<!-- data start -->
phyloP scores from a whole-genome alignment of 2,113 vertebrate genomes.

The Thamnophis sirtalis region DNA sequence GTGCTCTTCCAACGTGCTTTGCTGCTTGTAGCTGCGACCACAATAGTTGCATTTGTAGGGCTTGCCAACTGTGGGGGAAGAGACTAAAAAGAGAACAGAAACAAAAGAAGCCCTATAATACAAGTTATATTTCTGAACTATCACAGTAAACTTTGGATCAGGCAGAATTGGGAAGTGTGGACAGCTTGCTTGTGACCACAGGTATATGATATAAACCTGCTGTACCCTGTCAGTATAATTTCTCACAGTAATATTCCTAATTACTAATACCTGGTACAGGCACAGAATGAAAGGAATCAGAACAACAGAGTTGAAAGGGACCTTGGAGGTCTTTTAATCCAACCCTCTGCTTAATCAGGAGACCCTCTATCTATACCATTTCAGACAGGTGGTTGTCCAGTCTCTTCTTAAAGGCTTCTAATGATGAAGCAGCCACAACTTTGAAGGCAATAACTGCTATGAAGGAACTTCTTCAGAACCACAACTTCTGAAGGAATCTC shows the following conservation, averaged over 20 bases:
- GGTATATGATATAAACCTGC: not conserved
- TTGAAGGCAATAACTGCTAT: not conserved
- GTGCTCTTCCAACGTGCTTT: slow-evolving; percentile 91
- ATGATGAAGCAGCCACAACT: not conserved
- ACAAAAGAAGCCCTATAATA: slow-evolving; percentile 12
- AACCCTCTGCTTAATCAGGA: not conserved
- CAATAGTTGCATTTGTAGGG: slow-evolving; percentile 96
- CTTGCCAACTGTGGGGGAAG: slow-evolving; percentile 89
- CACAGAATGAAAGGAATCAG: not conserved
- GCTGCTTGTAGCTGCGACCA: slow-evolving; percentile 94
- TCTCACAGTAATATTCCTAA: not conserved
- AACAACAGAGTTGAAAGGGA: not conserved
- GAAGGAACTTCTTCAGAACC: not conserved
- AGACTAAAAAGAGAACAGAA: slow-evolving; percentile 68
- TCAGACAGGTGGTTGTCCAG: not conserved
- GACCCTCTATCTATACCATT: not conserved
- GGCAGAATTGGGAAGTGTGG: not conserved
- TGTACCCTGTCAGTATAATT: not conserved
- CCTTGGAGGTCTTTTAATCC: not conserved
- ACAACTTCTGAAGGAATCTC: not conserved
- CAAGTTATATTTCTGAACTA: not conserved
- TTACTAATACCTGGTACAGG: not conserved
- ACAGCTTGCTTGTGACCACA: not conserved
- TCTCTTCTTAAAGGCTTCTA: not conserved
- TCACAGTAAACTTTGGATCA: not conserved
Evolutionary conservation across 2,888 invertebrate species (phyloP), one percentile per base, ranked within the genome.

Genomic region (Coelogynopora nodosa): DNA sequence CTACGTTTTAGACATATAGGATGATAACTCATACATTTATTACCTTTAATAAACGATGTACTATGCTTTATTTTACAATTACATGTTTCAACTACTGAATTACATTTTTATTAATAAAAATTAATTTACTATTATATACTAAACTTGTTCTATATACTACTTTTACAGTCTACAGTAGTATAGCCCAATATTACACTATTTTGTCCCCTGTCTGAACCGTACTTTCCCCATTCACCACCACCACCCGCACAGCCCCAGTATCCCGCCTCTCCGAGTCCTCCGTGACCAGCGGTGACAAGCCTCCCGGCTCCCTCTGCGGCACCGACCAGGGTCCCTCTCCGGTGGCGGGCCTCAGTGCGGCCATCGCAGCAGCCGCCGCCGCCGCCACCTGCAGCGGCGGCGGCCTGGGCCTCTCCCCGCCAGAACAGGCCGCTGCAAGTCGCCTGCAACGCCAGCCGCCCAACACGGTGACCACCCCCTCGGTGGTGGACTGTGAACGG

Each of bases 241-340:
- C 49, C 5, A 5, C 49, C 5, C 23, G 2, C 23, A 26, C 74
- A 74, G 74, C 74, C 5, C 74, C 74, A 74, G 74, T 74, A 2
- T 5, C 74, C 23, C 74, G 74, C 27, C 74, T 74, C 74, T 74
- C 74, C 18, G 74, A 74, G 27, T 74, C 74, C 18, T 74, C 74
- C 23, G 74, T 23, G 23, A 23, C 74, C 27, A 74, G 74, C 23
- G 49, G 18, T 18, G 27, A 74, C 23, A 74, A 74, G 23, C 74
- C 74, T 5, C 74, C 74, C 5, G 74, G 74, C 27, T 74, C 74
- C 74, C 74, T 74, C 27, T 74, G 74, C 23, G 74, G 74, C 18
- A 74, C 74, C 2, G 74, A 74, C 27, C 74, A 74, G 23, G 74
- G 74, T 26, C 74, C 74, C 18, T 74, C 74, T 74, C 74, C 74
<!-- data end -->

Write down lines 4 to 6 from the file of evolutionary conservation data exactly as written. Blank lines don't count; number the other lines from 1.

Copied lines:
- TTGAAGGCAATAACTGCTAT: not conserved
- GTGCTCTTCCAACGTGCTTT: slow-evolving; percentile 91
- ATGATGAAGCAGCCACAACT: not conserved